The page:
The posterior means of fixed effect parameters are listed in Table 1.A for painfulness ratings, and Table 1.B for unpleasantness ratings. As a manipulation check, we first tested whether painful stimuli led to increased painfulness and unpleasantness ratings, compared to non-painful stimuli. For both kinds of ratings, this test revealed very strong evidence (BF>100) for an effect of intensity, indicating that our paradigm was able to induce empathic responses in participants (see Figure 2A and B). The posterior mean of the regression parameter β of the factor Intensity was 27.86 for painfulness ratings, and 17.48 for unpleasantness ratings. Given our used factor coding, this means that the average difference in ratings between painful and non-painful stimuli was 2*27.86=55.72 points of the 100-point VAS for painfulness ratings, and 2*17.48=34.96 points for unpleasantness ratings.

Behavioral results.

Depicted are participants’ ratings during the empathy-for-pain task (A and B) and the emotional reactivity task (C). Ratings were given on a visual analog scale (range: 0–100). (A) Empathy for pain, painfulness rating. Question text: ‘How painful for the other?’. (B) Empathy for pain, unpleasantness rating. Question text: ‘How unpleasant for yourself?’. Note that an apparent trend toward a three-way interaction Group*Session*Intensity is not supported by the respective Bayesian hypothesis test (BF = 0.130, Table 1). (C) Emotional reactivity, unpleasantness rating. Question text: ‘How unpleasant?’. Boxes: the middle line marks the group mean of participant ratings in the respective condition; the box represents the 95% credible interval of the posterior predictive distribution of mean ratings. Dots depict the individual mean ratings of participants, lines depict the 95% credible interval of the posterior predictive distribution of mean ratings of single participants. Control game group: N = 44. Violent game group: N = 45.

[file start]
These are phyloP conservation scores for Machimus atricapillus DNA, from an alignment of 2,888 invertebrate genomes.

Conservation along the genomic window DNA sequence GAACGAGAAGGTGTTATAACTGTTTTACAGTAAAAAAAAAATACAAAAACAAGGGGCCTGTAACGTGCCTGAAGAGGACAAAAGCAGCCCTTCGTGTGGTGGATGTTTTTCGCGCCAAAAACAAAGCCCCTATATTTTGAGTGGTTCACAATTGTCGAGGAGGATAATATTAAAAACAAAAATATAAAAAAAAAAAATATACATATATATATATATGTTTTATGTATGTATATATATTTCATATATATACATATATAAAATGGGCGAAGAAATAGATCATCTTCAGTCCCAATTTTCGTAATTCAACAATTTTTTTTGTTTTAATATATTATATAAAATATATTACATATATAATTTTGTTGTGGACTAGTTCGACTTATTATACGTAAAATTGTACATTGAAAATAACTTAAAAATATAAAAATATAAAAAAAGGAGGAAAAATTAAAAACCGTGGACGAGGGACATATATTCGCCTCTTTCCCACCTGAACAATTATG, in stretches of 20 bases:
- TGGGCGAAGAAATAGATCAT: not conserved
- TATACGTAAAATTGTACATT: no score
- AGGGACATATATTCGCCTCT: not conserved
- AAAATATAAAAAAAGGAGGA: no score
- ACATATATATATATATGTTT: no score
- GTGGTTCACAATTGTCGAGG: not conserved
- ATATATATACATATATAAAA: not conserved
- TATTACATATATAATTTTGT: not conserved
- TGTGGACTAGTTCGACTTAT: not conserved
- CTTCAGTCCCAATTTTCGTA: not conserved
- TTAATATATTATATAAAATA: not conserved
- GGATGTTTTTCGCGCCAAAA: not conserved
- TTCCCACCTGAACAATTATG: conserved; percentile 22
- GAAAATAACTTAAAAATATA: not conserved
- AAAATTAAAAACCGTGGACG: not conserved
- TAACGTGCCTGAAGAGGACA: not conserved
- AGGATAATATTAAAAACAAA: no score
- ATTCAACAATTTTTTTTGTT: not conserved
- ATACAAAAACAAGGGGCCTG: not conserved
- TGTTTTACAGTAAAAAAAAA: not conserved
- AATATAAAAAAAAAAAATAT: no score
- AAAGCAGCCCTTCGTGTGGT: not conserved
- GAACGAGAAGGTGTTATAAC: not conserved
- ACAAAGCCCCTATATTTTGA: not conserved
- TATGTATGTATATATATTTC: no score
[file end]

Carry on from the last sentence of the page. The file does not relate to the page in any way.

Table 1
Posterior parameter means of models for ratings in the empathy-for-pain task.